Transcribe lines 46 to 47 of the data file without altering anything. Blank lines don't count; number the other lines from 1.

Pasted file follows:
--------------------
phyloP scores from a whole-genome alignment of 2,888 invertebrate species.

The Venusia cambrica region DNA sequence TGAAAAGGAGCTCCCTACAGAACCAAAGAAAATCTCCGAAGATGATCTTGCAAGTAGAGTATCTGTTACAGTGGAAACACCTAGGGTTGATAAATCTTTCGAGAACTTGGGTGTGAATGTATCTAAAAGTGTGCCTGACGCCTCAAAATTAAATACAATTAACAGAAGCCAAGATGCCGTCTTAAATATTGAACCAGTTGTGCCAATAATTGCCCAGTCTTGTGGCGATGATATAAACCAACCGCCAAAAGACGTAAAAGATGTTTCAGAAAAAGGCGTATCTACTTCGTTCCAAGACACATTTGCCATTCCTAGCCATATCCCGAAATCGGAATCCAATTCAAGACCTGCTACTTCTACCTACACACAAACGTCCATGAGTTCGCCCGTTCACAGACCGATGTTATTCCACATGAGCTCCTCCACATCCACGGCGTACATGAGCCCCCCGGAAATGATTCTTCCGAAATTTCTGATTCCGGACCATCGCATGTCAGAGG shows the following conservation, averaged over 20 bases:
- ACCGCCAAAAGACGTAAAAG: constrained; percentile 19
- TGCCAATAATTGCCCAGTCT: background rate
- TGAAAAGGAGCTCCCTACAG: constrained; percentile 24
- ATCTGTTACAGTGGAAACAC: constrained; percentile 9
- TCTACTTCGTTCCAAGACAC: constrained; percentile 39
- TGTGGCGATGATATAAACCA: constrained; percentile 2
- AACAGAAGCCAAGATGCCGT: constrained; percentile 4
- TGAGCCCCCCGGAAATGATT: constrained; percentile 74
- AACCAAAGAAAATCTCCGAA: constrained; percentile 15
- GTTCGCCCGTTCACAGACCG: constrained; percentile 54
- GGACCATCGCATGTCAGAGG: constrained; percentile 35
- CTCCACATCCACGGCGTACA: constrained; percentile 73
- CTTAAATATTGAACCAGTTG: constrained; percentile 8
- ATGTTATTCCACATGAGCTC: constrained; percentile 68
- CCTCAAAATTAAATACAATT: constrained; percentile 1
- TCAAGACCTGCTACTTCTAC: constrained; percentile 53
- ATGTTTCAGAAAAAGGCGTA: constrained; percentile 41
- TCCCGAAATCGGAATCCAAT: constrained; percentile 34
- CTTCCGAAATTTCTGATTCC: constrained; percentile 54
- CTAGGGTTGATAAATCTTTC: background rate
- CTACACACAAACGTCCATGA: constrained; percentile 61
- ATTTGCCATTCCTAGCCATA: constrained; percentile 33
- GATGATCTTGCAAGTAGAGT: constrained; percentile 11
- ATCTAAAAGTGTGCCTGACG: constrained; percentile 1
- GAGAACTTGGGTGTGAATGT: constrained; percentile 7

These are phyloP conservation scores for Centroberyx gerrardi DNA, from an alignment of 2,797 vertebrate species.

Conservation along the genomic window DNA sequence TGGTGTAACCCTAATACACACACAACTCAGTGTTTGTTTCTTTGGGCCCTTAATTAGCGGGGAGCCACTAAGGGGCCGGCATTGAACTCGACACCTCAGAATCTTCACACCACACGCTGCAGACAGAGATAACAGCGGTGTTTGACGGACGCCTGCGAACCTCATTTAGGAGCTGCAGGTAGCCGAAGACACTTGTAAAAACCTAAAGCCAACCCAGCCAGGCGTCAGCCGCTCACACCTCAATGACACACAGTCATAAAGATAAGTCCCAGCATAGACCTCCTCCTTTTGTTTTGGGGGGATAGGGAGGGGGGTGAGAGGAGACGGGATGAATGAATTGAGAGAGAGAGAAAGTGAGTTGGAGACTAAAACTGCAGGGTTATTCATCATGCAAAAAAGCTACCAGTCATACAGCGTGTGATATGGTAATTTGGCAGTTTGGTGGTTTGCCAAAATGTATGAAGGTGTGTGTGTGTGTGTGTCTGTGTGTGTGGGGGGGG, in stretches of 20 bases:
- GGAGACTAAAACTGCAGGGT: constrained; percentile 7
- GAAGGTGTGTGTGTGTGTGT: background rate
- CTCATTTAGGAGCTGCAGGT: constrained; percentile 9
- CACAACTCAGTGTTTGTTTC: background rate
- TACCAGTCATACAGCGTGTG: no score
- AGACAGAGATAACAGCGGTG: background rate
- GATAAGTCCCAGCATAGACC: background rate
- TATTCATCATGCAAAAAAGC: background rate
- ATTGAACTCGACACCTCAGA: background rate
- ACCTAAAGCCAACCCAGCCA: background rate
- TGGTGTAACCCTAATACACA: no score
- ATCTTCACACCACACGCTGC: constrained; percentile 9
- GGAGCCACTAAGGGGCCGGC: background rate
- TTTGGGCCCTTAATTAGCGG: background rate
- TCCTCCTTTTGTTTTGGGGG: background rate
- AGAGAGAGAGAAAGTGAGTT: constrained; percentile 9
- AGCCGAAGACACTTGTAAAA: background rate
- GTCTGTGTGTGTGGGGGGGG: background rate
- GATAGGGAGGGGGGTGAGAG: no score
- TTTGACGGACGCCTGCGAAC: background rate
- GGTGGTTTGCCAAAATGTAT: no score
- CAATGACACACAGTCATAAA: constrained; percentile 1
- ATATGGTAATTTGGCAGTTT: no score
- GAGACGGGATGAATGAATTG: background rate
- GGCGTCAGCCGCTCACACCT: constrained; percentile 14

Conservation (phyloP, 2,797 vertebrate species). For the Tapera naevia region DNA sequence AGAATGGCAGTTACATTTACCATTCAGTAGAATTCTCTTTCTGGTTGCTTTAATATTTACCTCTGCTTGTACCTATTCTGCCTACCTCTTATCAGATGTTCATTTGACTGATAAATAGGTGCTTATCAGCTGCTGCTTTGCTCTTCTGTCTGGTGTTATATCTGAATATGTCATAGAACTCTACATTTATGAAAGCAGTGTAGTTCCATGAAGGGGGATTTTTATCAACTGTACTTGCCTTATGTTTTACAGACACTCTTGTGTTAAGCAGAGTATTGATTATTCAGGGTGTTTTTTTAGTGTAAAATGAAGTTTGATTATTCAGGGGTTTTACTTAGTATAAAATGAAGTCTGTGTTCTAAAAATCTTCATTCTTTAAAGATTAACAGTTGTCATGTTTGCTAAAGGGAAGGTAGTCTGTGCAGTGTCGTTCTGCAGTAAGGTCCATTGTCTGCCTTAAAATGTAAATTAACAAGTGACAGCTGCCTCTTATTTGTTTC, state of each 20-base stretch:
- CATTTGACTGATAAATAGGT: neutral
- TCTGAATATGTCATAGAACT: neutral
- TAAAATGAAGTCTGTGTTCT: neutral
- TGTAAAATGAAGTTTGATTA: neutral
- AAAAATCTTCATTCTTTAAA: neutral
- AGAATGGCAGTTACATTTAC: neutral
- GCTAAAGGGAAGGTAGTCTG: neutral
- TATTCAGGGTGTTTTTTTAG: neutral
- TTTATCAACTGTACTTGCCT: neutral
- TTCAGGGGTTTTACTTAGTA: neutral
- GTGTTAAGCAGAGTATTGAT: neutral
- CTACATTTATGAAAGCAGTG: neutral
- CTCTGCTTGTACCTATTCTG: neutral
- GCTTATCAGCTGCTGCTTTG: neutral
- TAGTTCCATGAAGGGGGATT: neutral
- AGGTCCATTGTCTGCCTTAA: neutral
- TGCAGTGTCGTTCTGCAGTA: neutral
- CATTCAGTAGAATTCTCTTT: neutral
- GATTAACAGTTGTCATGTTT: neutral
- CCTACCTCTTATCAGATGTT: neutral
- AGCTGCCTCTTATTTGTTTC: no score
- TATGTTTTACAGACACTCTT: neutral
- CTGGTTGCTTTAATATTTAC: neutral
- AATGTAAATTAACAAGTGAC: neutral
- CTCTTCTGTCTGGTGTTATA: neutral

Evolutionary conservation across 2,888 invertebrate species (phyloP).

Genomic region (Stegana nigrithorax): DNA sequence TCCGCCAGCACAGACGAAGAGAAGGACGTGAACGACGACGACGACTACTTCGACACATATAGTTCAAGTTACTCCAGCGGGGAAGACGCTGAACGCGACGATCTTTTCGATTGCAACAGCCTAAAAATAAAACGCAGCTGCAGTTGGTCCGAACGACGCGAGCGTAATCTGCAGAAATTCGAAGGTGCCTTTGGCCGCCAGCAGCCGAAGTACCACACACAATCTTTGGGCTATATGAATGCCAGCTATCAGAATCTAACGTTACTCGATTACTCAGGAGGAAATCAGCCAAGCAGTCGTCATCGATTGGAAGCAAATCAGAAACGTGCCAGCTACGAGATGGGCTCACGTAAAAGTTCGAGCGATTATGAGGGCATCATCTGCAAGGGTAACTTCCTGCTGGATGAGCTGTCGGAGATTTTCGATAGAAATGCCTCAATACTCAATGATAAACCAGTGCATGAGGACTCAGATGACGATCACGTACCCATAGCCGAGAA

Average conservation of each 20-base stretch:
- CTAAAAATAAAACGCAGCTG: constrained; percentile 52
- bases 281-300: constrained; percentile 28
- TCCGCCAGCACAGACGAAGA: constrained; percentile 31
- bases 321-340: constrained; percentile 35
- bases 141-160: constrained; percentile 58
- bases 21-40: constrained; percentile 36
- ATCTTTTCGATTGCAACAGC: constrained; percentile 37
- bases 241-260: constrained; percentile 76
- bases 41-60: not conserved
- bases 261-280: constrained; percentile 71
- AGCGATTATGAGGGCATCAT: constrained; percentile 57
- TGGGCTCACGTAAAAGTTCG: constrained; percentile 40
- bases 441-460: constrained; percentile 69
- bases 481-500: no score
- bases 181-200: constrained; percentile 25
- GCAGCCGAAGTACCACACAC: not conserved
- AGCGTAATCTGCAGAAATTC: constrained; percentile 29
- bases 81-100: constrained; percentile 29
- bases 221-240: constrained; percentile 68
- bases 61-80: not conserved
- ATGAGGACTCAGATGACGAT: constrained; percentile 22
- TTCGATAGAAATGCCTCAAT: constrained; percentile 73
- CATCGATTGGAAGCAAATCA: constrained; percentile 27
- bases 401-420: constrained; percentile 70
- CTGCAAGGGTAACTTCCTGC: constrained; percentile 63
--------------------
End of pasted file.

- AGCCGAAGACACTTGTAAAA: background rate
- GTCTGTGTGTGTGGGGGGGG: background rate